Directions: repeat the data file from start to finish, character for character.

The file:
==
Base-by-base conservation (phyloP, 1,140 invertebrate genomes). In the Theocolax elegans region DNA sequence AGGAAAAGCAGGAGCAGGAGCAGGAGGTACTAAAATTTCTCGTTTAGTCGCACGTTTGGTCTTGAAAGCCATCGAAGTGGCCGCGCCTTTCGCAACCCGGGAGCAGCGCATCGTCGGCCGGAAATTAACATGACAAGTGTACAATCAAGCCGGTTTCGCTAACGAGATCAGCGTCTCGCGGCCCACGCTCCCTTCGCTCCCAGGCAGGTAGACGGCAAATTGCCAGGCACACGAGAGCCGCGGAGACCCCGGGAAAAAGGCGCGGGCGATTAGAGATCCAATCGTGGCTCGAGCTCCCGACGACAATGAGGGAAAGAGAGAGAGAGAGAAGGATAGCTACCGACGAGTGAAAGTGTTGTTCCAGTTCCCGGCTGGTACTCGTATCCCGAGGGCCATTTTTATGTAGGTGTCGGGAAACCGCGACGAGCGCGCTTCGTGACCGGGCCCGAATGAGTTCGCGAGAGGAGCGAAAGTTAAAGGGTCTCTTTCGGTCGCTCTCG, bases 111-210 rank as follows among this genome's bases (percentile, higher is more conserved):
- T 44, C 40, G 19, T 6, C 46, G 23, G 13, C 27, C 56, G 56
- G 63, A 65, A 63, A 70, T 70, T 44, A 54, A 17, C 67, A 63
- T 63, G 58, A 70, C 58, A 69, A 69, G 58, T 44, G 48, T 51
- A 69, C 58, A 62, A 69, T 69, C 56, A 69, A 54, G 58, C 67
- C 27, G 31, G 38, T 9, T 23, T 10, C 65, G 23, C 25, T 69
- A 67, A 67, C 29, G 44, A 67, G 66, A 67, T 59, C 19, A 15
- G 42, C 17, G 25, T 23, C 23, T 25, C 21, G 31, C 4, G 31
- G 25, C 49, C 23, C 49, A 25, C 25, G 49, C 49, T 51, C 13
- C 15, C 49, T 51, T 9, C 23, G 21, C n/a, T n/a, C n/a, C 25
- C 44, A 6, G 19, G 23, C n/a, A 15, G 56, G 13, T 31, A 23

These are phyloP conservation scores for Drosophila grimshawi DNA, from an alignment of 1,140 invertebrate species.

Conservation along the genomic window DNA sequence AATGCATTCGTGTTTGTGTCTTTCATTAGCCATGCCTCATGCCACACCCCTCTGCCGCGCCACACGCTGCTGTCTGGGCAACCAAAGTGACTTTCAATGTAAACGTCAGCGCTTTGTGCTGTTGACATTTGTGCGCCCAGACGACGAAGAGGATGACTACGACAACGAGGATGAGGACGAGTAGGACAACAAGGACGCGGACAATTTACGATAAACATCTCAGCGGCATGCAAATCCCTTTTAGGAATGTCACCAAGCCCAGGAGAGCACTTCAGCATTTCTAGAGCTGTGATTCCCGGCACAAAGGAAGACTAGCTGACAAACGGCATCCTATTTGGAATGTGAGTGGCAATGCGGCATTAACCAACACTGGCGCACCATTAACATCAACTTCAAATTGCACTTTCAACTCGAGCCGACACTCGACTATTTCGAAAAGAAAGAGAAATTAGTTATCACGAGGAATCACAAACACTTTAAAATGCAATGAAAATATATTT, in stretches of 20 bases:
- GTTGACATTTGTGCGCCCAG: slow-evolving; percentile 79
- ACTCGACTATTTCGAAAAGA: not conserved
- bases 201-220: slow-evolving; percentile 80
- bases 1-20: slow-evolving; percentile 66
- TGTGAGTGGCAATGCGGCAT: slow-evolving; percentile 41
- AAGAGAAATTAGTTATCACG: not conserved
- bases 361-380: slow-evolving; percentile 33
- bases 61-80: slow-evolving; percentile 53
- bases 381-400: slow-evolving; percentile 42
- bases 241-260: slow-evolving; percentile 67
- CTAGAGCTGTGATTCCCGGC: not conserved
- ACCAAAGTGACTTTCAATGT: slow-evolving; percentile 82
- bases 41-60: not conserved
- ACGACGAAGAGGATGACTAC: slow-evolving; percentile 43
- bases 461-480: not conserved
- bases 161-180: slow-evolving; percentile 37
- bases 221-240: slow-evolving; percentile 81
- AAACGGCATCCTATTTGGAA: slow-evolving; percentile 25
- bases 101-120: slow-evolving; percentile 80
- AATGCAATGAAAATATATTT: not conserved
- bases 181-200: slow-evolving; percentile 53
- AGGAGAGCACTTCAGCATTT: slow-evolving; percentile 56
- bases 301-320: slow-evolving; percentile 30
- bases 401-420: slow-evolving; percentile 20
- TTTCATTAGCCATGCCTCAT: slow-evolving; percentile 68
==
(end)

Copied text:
Base-by-base conservation (phyloP, 1,140 invertebrate genomes). In the Theocolax elegans region DNA sequence AGGAAAAGCAGGAGCAGGAGCAGGAGGTACTAAAATTTCTCGTTTAGTCGCACGTTTGGTCTTGAAAGCCATCGAAGTGGCCGCGCCTTTCGCAACCCGGGAGCAGCGCATCGTCGGCCGGAAATTAACATGACAAGTGTACAATCAAGCCGGTTTCGCTAACGAGATCAGCGTCTCGCGGCCCACGCTCCCTTCGCTCCCAGGCAGGTAGACGGCAAATTGCCAGGCACACGAGAGCCGCGGAGACCCCGGGAAAAAGGCGCGGGCGATTAGAGATCCAATCGTGGCTCGAGCTCCCGACGACAATGAGGGAAAGAGAGAGAGAGAGAAGGATAGCTACCGACGAGTGAAAGTGTTGTTCCAGTTCCCGGCTGGTACTCGTATCCCGAGGGCCATTTTTATGTAGGTGTCGGGAAACCGCGACGAGCGCGCTTCGTGACCGGGCCCGAATGAGTTCGCGAGAGGAGCGAAAGTTAAAGGGTCTCTTTCGGTCGCTCTCG, bases 111-210 rank as follows among this genome's bases (percentile, higher is more conserved):
- T 44, C 40, G 19, T 6, C 46, G 23, G 13, C 27, C 56, G 56
- G 63, A 65, A 63, A 70, T 70, T 44, A 54, A 17, C 67, A 63
- T 63, G 58, A 70, C 58, A 69, A 69, G 58, T 44, G 48, T 51
- A 69, C 58, A 62, A 69, T 69, C 56, A 69, A 54, G 58, C 67
- C 27, G 31, G 38, T 9, T 23, T 10, C 65, G 23, C 25, T 69
- A 67, A 67, C 29, G 44, A 67, G 66, A 67, T 59, C 19, A 15
- G 42, C 17, G 25, T 23, C 23, T 25, C 21, G 31, C 4, G 31
- G 25, C 49, C 23, C 49, A 25, C 25, G 49, C 49, T 51, C 13
- C 15, C 49, T 51, T 9, C 23, G 21, C n/a, T n/a, C n/a, C 25
- C 44, A 6, G 19, G 23, C n/a, A 15, G 56, G 13, T 31, A 23

These are phyloP conservation scores for Drosophila grimshawi DNA, from an alignment of 1,140 invertebrate species.

Conservation along the genomic window DNA sequence AATGCATTCGTGTTTGTGTCTTTCATTAGCCATGCCTCATGCCACACCCCTCTGCCGCGCCACACGCTGCTGTCTGGGCAACCAAAGTGACTTTCAATGTAAACGTCAGCGCTTTGTGCTGTTGACATTTGTGCGCCCAGACGACGAAGAGGATGACTACGACAACGAGGATGAGGACGAGTAGGACAACAAGGACGCGGACAATTTACGATAAACATCTCAGCGGCATGCAAATCCCTTTTAGGAATGTCACCAAGCCCAGGAGAGCACTTCAGCATTTCTAGAGCTGTGATTCCCGGCACAAAGGAAGACTAGCTGACAAACGGCATCCTATTTGGAATGTGAGTGGCAATGCGGCATTAACCAACACTGGCGCACCATTAACATCAACTTCAAATTGCACTTTCAACTCGAGCCGACACTCGACTATTTCGAAAAGAAAGAGAAATTAGTTATCACGAGGAATCACAAACACTTTAAAATGCAATGAAAATATATTT, in stretches of 20 bases:
- GTTGACATTTGTGCGCCCAG: slow-evolving; percentile 79
- ACTCGACTATTTCGAAAAGA: not conserved
- bases 201-220: slow-evolving; percentile 80
- bases 1-20: slow-evolving; percentile 66
- TGTGAGTGGCAATGCGGCAT: slow-evolving; percentile 41
- AAGAGAAATTAGTTATCACG: not conserved
- bases 361-380: slow-evolving; percentile 33
- bases 61-80: slow-evolving; percentile 53
- bases 381-400: slow-evolving; percentile 42
- bases 241-260: slow-evolving; percentile 67
- CTAGAGCTGTGATTCCCGGC: not conserved
- ACCAAAGTGACTTTCAATGT: slow-evolving; percentile 82
- bases 41-60: not conserved
- ACGACGAAGAGGATGACTAC: slow-evolving; percentile 43
- bases 461-480: not conserved
- bases 161-180: slow-evolving; percentile 37
- bases 221-240: slow-evolving; percentile 81
- AAACGGCATCCTATTTGGAA: slow-evolving; percentile 25
- bases 101-120: slow-evolving; percentile 80
- AATGCAATGAAAATATATTT: not conserved
- bases 181-200: slow-evolving; percentile 53
- AGGAGAGCACTTCAGCATTT: slow-evolving; percentile 56
- bases 301-320: slow-evolving; percentile 30
- bases 401-420: slow-evolving; percentile 20
- TTTCATTAGCCATGCCTCAT: slow-evolving; percentile 68